August 11, 2017
If you are living with diabetes and want to change your relationship with food the Huron Perth DiabetesProgram invites you to attend Craving Change™ a three part workshop that will be offered in Seaforth on September 11, 18 and 25.
The key concepts of the Craving Change™ approach will help you understand why it's hard to change your eating habits, identify personal triggers for problematic eating, learn how to respond to those triggers differently and maintain these changes.
“For years, research has identified that behaviour change outcomes improve when people are encouraged to be self-managers and to identify internal and external factors that promote or prevent change,” says Victoria Zimmer, Registered Dietitian & Certified Diabetes Educator. “What's great about The Craving Change™ approach is that it helps our patients discover their problematic eating triggers and learn new healthier ways of managing them. Essentially we help people change their eating habits by changing their thinking habits. This is especially important for people living with diabetes because food choices play such an important role in helping to manage blood sugars.”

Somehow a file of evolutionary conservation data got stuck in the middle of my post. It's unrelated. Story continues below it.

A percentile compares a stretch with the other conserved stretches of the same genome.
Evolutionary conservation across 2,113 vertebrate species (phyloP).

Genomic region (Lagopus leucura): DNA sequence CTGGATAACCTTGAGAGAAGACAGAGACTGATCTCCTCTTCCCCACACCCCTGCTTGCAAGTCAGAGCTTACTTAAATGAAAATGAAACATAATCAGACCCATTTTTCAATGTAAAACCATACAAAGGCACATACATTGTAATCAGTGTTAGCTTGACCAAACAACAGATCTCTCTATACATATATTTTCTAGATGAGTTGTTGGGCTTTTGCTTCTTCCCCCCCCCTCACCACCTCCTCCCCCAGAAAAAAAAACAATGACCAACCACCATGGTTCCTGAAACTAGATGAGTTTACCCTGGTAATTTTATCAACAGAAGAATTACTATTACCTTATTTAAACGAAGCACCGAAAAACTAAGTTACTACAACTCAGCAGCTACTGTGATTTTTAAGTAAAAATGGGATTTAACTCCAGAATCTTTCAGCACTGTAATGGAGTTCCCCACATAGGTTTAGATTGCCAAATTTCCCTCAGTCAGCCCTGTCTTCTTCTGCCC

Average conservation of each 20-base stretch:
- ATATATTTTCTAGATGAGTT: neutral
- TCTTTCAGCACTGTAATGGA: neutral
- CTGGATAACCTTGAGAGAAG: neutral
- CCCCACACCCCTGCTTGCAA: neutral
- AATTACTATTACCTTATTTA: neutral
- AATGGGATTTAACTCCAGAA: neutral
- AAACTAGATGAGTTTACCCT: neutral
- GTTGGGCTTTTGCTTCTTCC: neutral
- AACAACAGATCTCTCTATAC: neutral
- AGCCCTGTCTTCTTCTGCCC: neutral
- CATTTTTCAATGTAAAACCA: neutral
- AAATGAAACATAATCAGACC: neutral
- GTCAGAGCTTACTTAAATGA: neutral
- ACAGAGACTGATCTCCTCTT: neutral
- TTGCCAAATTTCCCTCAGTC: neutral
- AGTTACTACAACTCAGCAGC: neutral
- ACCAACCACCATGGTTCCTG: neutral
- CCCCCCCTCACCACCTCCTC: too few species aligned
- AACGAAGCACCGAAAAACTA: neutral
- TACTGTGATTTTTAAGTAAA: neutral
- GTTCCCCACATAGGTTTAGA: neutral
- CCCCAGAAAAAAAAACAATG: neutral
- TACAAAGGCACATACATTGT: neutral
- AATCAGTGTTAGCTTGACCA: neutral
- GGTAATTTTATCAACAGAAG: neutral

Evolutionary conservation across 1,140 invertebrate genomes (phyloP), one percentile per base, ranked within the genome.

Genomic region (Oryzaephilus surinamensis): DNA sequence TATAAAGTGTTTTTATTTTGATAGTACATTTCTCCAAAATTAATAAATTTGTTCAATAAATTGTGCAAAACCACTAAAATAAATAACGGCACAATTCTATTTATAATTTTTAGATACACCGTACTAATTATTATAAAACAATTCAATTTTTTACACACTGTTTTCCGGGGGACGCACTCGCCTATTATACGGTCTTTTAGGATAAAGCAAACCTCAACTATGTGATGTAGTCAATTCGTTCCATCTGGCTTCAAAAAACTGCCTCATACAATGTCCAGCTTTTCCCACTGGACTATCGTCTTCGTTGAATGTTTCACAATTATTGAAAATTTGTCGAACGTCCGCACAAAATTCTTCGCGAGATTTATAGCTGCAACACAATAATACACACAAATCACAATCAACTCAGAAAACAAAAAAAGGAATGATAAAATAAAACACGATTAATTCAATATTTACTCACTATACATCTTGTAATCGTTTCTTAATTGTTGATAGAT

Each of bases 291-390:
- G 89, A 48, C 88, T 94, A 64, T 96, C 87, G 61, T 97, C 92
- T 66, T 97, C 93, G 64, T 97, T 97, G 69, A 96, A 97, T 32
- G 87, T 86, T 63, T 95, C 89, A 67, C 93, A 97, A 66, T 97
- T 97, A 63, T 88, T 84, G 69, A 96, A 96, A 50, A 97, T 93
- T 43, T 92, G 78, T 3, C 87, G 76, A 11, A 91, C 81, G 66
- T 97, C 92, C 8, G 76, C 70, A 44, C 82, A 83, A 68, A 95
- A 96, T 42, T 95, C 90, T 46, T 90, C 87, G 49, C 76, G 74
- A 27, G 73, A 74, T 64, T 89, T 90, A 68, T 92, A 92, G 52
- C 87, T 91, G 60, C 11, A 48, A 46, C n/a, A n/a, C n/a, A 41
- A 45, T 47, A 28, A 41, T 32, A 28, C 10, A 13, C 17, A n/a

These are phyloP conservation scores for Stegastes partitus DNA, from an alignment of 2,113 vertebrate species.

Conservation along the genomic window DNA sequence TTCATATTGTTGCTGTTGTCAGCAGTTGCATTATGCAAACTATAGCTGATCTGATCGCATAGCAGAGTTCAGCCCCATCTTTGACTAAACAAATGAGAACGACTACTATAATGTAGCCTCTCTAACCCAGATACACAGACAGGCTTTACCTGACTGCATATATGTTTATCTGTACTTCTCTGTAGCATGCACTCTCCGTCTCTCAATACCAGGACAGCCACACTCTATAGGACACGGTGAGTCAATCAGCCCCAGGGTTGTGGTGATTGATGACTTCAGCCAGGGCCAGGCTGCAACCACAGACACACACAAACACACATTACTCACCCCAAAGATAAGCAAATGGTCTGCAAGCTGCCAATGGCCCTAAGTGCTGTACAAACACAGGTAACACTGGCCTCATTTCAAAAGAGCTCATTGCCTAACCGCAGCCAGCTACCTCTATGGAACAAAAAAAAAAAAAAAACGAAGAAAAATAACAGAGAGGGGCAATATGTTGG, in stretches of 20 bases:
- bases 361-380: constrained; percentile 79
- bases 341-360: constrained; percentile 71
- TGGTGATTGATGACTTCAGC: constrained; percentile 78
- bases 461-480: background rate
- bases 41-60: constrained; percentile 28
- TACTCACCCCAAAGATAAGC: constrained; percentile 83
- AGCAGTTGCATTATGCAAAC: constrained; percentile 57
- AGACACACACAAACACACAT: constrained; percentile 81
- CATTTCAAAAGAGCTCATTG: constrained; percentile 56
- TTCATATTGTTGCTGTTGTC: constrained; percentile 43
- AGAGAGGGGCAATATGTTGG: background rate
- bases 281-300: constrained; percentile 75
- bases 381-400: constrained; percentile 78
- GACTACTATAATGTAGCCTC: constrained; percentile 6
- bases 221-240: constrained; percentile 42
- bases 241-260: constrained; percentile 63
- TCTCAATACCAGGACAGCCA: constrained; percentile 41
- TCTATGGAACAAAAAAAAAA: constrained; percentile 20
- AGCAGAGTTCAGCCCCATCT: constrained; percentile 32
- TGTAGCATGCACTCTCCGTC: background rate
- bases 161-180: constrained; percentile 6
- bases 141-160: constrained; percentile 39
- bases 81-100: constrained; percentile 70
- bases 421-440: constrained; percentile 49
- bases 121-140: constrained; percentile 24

This workshop is available at no cost to participants and will take place from 2:00 pm to 4:00 pm in the Seaforth Community Hospital Board Room on the three above mentioned dates. Those interested in participating are asked to register bySeptember 1, 2017 by calling 519-527-1650 Ext 2366 or registering online by clicking here.
“It's important to note that this workshop will not cover what or when to eat, carbohydrates or include discussion on diabetes medication,” notes Zimmer. “If these are issues you wish to address I recommend you speak to your family doctor or refer yourself to the Huron Perth Diabetes Program by calling 519-272-8210 Ext 2365.”
Click here to view Craving Change Event Poster
About Craving Change™
Created by clinical psychologist Dr. Colleen Cannon and registered dietitian Wendy Shah, Craving Change™ is a structured licensed program that teaches allied health care professionals to incorporate cognitive – behavourial strategies into group and individual practice with patients who struggle with what they eat, when they eat and how much they eat.
For more information visit www.cravingchange.ca